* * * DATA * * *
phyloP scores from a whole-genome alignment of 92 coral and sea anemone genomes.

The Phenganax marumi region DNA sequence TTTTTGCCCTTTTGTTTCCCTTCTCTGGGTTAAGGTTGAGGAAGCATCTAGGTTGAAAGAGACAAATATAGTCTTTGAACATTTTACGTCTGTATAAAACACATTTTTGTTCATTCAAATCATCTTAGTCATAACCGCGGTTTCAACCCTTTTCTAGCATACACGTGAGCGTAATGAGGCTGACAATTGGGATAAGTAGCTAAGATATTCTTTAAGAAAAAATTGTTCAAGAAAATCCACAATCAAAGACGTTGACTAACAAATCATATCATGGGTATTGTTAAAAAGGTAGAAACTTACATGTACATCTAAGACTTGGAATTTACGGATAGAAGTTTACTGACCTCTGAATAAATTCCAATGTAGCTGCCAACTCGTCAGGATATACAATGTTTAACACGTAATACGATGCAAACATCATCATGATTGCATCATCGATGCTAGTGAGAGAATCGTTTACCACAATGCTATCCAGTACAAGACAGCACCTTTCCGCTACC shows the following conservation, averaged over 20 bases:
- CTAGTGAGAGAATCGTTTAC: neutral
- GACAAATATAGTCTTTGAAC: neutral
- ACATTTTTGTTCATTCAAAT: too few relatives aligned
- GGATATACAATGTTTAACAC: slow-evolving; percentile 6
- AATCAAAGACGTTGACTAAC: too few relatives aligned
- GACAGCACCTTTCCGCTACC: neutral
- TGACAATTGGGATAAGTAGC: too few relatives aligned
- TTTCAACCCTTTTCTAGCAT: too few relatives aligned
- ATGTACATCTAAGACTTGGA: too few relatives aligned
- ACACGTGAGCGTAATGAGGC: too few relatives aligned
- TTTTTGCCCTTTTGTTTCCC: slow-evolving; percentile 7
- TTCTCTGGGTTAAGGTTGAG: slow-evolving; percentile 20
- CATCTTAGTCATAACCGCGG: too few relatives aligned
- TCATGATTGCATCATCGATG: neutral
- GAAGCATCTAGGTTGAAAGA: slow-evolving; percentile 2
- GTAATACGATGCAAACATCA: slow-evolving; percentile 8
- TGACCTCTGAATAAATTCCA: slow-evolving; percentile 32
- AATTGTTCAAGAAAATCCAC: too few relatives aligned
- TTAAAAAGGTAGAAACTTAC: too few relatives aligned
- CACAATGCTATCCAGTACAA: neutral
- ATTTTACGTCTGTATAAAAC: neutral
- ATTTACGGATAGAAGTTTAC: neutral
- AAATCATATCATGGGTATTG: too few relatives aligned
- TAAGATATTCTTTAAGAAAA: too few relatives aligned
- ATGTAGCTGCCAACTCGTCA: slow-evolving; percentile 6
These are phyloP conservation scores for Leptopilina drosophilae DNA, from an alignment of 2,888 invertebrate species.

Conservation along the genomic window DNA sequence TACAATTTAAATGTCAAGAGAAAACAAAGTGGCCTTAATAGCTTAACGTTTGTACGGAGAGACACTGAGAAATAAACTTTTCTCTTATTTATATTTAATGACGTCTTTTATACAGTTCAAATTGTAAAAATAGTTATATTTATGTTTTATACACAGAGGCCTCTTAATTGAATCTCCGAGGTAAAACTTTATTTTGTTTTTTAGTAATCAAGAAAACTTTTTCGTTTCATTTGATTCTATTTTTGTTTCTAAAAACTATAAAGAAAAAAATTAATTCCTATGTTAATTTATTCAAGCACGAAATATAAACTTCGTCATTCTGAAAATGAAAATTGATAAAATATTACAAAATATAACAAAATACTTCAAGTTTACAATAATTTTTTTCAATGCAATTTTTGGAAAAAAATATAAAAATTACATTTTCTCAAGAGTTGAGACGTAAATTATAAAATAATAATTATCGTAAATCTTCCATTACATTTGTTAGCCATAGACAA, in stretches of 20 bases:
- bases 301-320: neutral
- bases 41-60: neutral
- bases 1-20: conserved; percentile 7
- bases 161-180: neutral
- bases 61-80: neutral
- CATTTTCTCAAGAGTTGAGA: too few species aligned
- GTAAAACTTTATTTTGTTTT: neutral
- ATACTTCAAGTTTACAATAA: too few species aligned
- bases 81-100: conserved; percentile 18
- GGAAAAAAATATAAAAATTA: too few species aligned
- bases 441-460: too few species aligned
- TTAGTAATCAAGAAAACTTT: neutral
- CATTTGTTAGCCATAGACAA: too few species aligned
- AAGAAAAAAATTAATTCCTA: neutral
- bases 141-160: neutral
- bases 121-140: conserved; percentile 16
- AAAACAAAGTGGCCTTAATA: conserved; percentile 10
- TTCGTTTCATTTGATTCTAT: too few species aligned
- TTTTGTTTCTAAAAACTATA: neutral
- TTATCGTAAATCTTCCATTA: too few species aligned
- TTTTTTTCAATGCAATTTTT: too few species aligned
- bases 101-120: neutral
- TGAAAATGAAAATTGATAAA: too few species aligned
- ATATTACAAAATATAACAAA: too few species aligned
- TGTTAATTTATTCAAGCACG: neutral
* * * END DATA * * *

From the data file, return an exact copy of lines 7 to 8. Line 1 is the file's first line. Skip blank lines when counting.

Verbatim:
- AATCAAAGACGTTGACTAAC: too few relatives aligned
- GACAGCACCTTTCCGCTACC: neutral